“Here’s the group you’ve been waiting to see, GRAND FUNK RAILROAD!” And with those words my life was never the same. It wasn’t until about 10 or 12 years ago that someone hipped me to the fact that there was a lot more to Grand Funk than “We’re An American Band,” “I’m Your Captain/Closer To Home” and “Rock N Roll Soul” – all songs I still love to this day – but nothing prepared me for the onslaught of fuzz that is Grand Funk’s incredible LIVE ALBUM (1970).
As a 41 year old high energy rock and roll maniac, live albums are some of my favorite records of all time. I don’t drink coffee so when I’m tired and/or hungover in the morning I reach for Kick Out the Jams, No Sleep Til Hammersmith, Live & Dangerous, Tokyo Tapes, Strangers In the Night, Made In Japan, Live At the Regal, Live At the Apollo Volume 2, Double Live Gonzo, etc to get me moving. If I’m really dragging my ass, this is the album that puts me back on track.
I stumbled across this record completely by accident. I was on vacation in
If you don’t know this record (or early Grand Funk) try to imagine Black Sabbath’s first album combined with The Sonics. Or imagine a less radical MC5 or a more soulful Ted Nugent. Grand Funk’s jams are extremely American. There’s no way a British rhythm section in 1970 could rock this hard. It’s obvious these guys spent many years playing “High Heeled Sneakers,” “Midnight Hour,” and “Uptight” at places where if the people don’t dance you don’t get paid. In the words of Homer Simpson, Mel Schaecher’s bass is indeed “bong rattling.” It’s so loud and distorted but his playing has a solid R&B groove. Playing with “96 Tears” over and over in ? & the Mysterians’ band probably had something to do with it. Don Brewer’s drumming is so tight and in the pocket and he has a great singing voice. Plus, his white man’s fro is 2nd only to Rob Tyner’s. Yes, even better than Handsome Dick Manitoba’s and years before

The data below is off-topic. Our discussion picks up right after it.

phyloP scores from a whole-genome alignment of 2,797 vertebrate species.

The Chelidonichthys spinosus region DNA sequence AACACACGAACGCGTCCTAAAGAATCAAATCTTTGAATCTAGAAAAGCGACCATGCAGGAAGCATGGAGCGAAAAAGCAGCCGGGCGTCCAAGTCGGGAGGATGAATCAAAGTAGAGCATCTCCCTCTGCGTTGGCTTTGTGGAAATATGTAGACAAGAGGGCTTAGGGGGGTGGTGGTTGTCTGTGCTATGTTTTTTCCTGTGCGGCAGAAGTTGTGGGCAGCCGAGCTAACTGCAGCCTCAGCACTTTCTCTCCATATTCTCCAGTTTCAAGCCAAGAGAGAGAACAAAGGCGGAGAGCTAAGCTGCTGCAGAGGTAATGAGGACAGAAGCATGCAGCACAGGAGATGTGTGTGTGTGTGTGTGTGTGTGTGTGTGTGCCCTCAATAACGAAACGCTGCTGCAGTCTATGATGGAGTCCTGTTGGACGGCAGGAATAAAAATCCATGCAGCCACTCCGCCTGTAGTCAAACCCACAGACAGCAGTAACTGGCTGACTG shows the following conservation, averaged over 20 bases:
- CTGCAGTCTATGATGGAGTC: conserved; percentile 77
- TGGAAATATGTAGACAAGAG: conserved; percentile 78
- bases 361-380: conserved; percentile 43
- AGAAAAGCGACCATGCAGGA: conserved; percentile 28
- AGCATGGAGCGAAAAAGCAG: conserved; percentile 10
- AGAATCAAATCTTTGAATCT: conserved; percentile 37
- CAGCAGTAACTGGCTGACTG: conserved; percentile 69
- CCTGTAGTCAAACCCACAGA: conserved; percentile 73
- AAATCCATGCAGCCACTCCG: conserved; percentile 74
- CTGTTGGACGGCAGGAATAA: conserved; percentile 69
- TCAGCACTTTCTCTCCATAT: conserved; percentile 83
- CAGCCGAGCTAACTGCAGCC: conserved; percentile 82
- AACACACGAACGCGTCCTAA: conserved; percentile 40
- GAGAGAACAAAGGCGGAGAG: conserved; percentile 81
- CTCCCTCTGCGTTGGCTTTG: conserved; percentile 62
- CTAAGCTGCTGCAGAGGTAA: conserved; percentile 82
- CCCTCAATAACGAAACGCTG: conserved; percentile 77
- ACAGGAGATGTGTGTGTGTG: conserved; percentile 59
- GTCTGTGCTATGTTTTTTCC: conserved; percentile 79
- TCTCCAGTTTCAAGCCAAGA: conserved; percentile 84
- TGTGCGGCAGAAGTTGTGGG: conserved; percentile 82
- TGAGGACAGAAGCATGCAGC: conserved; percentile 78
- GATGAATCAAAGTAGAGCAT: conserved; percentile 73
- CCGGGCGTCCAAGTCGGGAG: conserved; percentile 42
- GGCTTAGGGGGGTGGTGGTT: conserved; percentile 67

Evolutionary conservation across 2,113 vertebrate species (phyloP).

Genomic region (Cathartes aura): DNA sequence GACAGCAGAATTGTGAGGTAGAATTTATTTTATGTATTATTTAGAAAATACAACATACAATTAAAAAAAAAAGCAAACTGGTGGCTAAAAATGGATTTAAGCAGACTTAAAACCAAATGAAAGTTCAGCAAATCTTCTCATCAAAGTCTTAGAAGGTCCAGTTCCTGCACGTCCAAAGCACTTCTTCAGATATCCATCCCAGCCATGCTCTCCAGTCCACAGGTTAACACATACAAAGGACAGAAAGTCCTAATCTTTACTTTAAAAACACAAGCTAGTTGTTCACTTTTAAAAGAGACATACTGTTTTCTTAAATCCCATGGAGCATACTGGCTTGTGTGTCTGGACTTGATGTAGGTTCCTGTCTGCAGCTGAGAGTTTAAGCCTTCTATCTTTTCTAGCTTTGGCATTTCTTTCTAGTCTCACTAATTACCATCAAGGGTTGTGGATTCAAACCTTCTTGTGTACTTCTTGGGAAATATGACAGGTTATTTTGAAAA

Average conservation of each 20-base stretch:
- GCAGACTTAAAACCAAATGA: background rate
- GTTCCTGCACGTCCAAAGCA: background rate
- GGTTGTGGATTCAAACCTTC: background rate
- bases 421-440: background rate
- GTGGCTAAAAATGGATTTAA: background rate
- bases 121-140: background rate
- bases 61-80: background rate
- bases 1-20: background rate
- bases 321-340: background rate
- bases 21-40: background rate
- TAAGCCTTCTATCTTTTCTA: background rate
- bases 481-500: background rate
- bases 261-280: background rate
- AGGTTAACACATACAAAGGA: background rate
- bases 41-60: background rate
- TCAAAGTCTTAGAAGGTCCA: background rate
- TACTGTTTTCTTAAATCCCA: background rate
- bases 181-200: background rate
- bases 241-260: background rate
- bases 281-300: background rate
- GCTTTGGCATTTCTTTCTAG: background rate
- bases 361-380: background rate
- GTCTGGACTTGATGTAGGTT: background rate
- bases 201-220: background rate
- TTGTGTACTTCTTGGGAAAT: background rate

And then there’s Mark Farner. He’s not a great guitarist but he plays with so much exuberance it’s inspiring. His tone is also completely unique. Back then he used a Messenger guitar that was made out of aluminum with a built in fuzztone. When he plugs that thing into those huge West Amplifiers they were using back then – look out! His use of fuzz with a wah wah pedal at the start of “Paranoid” is one of the most obnoxious sounds you’ll ever hear. (Incidentally, GFR’s “Paranoid” from their Red Album came out earlier in 1970 than Black Sabbath’s song of the same name). Mark’s got one of the best voices in rock. He’s mentioned many times that his favorite vocalist is the soul singer Howard Tate and you can really hear the influence. Mark’s one of the few white dudes who can really belt it out without sounding like he’s trying to be black.
After playing this thing to death I was able to track down a bootleg VHS copy of “Midsummer Night’s Rock” that was broadcast on TV back in the summer of 1970. Grand Funk opened a festival that also included Traffic, Mountain, The Stooges (the famous peanut butter show) and Alice Cooper. All this footage is easy to find on youtube now, but being able to see GFR in full flight is a revelation. During “Inside Looking Out” the shirtless crowd bust out of the stands and storm the baseball field to boogie. Mark’s busy sliding across the stage on his knees, blowing harmonica, playing guitar, screaming his ass off and GETTING DOWN! If it doesn’t move you, you must be dead.